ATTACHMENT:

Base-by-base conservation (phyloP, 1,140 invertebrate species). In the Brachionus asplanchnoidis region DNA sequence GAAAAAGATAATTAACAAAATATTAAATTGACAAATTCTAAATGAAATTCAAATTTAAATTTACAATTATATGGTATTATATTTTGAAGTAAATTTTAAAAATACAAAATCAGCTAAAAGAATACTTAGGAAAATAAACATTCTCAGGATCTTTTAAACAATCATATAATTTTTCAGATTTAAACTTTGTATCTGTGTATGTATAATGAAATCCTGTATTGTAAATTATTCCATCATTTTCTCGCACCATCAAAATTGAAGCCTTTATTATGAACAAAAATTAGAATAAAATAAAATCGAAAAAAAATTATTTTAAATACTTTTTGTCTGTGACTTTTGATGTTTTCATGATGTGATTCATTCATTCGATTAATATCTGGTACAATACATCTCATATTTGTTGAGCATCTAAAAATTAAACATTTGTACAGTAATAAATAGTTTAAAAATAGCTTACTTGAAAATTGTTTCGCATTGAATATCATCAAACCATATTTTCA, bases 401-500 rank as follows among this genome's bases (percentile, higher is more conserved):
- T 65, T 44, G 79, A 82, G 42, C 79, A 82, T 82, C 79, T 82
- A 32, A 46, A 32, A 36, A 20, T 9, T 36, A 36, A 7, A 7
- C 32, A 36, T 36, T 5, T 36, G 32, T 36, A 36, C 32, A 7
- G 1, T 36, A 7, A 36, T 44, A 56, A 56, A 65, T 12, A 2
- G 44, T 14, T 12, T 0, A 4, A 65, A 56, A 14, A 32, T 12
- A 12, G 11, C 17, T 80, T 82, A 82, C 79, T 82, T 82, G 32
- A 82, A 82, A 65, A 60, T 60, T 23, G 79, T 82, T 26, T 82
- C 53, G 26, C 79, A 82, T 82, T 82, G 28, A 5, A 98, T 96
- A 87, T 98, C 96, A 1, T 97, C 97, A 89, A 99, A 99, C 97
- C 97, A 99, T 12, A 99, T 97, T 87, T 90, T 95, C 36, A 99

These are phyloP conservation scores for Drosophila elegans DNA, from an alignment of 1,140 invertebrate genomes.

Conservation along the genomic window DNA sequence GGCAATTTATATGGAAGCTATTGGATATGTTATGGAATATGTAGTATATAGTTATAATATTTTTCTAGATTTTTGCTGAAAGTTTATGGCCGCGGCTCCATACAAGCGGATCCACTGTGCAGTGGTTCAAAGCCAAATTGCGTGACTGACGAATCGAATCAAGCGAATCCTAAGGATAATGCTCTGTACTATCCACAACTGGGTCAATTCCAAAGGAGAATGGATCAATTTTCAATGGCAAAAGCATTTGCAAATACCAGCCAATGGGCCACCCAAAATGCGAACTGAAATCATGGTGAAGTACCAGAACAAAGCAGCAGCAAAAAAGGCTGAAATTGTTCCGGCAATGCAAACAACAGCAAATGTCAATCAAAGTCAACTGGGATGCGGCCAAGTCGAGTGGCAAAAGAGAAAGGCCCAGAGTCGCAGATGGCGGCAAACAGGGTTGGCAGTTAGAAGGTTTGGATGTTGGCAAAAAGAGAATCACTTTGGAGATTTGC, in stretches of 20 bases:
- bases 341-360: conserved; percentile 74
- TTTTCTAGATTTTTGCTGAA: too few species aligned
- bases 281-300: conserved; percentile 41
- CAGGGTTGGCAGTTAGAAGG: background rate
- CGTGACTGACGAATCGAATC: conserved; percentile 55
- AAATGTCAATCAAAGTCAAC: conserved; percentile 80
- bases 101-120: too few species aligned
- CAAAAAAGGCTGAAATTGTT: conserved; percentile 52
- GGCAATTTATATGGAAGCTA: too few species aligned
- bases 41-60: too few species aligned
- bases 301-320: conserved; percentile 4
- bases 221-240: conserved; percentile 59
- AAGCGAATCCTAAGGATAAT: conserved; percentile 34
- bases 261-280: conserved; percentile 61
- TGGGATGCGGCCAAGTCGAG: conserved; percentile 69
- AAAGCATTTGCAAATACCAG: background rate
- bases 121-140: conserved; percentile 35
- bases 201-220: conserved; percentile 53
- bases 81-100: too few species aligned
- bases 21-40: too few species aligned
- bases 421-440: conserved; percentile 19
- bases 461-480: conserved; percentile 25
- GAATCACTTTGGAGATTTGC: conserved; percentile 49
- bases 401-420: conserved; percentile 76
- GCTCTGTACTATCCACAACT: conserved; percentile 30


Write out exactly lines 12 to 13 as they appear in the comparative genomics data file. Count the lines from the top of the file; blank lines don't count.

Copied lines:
These are phyloP conservation scores for Drosophila elegans DNA, from an alignment of 1,140 invertebrate genomes.

Conservation along the genomic window DNA sequence GGCAATTTATATGGAAGCTATTGGATATGTTATGGAATATGTAGTATATAGTTATAATATTTTTCTAGATTTTTGCTGAAAGTTTATGGCCGCGGCTCCATACAAGCGGATCCACTGTGCAGTGGTTCAAAGCCAAATTGCGTGACTGACGAATCGAATCAAGCGAATCCTAAGGATAATGCTCTGTACTATCCACAACTGGGTCAATTCCAAAGGAGAATGGATCAATTTTCAATGGCAAAAGCATTTGCAAATACCAGCCAATGGGCCACCCAAAATGCGAACTGAAATCATGGTGAAGTACCAGAACAAAGCAGCAGCAAAAAAGGCTGAAATTGTTCCGGCAATGCAAACAACAGCAAATGTCAATCAAAGTCAACTGGGATGCGGCCAAGTCGAGTGGCAAAAGAGAAAGGCCCAGAGTCGCAGATGGCGGCAAACAGGGTTGGCAGTTAGAAGGTTTGGATGTTGGCAAAAAGAGAATCACTTTGGAGATTTGC, in stretches of 20 bases: